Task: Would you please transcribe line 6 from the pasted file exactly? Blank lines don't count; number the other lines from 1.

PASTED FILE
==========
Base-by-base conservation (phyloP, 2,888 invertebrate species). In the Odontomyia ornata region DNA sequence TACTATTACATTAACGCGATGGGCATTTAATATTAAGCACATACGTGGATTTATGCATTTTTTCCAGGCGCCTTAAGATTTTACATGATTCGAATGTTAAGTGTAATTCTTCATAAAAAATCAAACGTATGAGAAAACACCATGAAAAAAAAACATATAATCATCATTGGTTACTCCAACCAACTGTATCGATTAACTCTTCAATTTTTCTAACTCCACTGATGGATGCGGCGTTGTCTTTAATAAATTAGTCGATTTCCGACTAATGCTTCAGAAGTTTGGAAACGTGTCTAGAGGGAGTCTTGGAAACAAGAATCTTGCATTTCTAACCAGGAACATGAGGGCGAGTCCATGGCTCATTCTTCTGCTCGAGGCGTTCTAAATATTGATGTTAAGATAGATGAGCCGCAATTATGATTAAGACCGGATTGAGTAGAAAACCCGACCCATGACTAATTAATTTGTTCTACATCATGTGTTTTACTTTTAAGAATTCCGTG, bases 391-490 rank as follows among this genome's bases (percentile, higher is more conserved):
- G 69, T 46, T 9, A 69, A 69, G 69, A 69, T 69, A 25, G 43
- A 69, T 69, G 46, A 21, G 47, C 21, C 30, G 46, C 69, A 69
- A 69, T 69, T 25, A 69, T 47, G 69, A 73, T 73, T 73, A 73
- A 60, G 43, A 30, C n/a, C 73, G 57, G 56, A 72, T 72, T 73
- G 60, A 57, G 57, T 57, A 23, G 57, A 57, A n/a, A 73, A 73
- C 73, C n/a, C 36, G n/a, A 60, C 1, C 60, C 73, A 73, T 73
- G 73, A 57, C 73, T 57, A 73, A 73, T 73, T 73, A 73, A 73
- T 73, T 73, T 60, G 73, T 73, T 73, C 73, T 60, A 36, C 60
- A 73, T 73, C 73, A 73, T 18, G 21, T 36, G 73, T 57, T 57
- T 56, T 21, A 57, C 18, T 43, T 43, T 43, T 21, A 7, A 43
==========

- G 60, A 57, G 57, T 57, A 23, G 57, A 57, A n/a, A 73, A 73